All LPS schools will continue a fully remote learning model until January.More Information...
LPS writing scores remain strong with all grades tested outperforming the state average by double digits for the second year in a row and by as much as 18 percentage points.
LPS math scores are the highest ever in some areas.
Students at several LPS schools are demonstrating more growth than their academic peers across the state.
Growth in Reading
All LPS schools exceeded the state’s Adequate Growth targets. Five LPS schools had median growth in reading above the 60th percentile – Franklin, Runyon, Sandburg, Wilder and Littleton Academy Middle School.
Growth in Writing
18 of 24 LPS schools were above the 50th percentile growth in writing, which indicates that LPS students are growing more than their academic peers. Seven LPS schools had median growth above the 60th percentile – Franklin, Peabody, Runyon, Sandburg, Twain, Wilder and Littleton Academy Middle School.
Growth in Math
21 of 24 LPS schools were above the 50th percentile growth in math, which indicates that LPS students are growing more than their academic peers. Seven LPS schools had median growth above the 60th percentile – Franklin, Lenski, Littleton Prep, Peabody, Runyon, Littleton Preparatory Middle School and Newton.
The Transitional Colorado Assessment Program (TCAP) is designed to bridge the assessment on the former Colorado State Standards to the new Colorado State Standards. TCAP is one of several assessments LPS uses to measure student progress. As a district, LPS has an achievement goal that states, “90 percent of all students K-10 will be on or above grade level in reading, math, writing, and science. The achievement gap in student performance will be cut in half. Students not at grade level will exhibit catch-up growth. All students will achieve at high levels.” TCAP, along with other assessments like Measures of Academic Progress (MAP), as well as classroom grades, are used to determine grade-level performance.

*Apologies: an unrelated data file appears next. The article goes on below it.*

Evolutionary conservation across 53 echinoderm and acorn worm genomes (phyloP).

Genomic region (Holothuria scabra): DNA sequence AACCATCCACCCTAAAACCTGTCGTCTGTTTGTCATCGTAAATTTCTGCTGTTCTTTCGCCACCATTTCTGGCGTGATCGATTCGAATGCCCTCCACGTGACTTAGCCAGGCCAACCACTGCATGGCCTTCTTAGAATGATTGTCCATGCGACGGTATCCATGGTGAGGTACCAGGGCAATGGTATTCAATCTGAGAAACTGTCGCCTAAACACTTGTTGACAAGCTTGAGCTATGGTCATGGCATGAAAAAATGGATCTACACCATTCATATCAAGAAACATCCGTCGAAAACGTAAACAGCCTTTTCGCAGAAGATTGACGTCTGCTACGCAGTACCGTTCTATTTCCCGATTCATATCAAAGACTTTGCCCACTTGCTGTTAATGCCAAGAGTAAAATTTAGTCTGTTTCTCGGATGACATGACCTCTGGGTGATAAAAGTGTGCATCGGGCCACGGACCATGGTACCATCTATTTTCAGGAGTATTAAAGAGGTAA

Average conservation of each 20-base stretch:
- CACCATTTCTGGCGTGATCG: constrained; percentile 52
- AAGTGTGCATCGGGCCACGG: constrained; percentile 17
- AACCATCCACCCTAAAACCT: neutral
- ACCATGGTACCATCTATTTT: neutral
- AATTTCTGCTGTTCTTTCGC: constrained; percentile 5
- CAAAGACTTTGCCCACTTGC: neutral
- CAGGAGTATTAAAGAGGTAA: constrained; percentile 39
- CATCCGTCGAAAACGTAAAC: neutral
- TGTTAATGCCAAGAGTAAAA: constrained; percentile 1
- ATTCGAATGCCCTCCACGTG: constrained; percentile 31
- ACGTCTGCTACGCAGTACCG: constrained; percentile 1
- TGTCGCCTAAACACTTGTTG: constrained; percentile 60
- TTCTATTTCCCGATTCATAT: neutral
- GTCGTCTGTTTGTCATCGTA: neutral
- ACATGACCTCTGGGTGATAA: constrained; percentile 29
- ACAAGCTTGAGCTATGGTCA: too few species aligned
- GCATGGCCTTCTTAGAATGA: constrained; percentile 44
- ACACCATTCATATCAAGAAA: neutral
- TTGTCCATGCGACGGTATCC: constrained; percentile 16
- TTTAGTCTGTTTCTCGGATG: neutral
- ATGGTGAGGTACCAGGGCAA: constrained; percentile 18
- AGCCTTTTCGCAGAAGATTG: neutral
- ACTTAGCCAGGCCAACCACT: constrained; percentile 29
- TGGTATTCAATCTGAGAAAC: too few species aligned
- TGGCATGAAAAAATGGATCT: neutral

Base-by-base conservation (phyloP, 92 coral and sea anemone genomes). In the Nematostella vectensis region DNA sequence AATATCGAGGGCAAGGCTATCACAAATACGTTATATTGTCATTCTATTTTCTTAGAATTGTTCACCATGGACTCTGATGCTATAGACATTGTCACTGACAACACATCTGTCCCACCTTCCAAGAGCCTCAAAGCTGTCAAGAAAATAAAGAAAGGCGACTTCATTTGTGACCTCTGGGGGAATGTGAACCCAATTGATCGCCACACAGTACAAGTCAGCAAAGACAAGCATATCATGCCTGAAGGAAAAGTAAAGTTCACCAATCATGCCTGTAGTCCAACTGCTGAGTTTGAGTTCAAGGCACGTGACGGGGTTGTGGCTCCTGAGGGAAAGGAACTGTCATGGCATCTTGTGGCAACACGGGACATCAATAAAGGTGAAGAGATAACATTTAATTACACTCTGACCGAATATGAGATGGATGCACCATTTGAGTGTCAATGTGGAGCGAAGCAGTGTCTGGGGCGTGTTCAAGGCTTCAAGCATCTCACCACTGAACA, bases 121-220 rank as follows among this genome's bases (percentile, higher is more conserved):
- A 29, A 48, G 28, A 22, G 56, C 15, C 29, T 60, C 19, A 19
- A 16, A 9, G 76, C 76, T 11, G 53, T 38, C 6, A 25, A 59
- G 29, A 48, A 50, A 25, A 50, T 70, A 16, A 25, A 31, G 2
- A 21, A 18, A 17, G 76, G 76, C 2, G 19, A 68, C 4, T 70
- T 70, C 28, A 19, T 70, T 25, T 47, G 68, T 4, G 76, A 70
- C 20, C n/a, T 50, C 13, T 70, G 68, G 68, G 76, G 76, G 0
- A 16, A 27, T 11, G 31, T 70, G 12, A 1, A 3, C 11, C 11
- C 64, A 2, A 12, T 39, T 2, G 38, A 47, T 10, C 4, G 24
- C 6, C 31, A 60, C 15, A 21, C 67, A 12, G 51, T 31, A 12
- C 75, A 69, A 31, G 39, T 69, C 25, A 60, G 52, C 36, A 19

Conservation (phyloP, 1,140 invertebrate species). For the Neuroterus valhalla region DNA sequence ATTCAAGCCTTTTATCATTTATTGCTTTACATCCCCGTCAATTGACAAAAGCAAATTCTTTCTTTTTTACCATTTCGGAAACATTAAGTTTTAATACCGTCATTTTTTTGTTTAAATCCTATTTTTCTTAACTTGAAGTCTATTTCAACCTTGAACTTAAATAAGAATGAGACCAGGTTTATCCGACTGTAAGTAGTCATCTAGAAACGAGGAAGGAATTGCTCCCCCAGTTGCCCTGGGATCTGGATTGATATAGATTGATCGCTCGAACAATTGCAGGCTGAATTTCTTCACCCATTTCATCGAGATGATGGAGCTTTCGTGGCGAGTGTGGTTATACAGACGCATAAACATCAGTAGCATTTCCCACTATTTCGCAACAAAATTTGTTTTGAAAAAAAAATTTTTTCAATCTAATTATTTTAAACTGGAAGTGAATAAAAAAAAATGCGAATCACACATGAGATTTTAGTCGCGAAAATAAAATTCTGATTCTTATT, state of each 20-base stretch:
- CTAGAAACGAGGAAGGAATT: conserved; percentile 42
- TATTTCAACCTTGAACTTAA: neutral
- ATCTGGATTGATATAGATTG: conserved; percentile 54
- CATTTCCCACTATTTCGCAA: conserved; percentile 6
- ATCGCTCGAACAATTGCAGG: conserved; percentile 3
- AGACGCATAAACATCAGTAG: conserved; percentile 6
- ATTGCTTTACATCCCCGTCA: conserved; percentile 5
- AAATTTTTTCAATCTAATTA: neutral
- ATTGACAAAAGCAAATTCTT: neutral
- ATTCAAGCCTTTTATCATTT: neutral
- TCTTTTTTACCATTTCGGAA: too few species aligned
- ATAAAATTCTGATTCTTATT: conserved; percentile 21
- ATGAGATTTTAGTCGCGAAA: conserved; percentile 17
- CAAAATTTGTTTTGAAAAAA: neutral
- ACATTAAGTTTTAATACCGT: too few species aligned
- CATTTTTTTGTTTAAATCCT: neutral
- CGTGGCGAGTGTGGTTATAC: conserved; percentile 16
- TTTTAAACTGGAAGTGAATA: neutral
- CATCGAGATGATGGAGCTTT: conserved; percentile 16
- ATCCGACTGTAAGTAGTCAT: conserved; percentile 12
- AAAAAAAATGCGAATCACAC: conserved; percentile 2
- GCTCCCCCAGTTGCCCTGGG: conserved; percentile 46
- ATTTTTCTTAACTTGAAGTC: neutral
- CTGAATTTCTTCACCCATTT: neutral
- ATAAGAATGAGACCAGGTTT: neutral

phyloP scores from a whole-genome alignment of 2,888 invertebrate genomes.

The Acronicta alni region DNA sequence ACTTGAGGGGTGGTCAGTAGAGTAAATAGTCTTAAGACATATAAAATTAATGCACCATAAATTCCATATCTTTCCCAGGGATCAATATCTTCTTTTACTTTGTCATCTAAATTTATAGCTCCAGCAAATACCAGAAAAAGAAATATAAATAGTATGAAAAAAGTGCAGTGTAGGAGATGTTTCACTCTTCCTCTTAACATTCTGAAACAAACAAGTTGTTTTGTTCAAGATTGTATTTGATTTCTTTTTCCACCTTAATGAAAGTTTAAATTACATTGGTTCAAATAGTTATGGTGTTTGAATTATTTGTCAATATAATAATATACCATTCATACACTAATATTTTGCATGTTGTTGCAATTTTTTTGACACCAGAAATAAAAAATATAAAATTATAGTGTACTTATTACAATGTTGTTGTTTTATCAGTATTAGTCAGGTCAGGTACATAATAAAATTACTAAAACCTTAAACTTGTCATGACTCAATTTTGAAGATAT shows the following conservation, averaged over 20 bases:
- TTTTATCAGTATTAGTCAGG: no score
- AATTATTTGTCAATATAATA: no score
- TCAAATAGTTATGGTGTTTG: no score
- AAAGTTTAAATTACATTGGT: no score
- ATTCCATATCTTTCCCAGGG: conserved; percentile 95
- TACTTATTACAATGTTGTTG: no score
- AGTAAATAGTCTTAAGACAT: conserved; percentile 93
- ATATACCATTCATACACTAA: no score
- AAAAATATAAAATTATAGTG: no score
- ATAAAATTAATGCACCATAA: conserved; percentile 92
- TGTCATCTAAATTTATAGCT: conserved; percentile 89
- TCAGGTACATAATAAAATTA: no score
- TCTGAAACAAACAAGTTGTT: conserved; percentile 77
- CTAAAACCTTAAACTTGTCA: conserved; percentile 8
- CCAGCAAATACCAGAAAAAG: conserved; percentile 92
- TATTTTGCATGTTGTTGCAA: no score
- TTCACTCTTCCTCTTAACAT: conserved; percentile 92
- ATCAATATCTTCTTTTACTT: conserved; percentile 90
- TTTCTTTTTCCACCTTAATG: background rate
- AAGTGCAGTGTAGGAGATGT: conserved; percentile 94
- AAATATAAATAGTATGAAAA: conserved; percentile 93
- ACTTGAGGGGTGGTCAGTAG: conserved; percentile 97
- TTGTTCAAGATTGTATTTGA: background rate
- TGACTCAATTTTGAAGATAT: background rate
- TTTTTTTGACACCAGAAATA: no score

Colorado’s state assessments are changing in order to accurately assess student mastery of the updated Colorado Academic Standards. With the standards being more focused, coherent and rigorous, assessments must adapt to align with the standards. The TCAP is being replaced by Colorado’s new assessment system, the Colorado Measures of Academic Success. CMAS incorporates new science and social studies assessments developed by Colorado and new English language arts and mathematics assessments developed by the Partnership for Assessment of Readiness for College and Careers (PARCC). It is required that all Colorado school districts give these new assessments beginning in the 2014–2015 school year.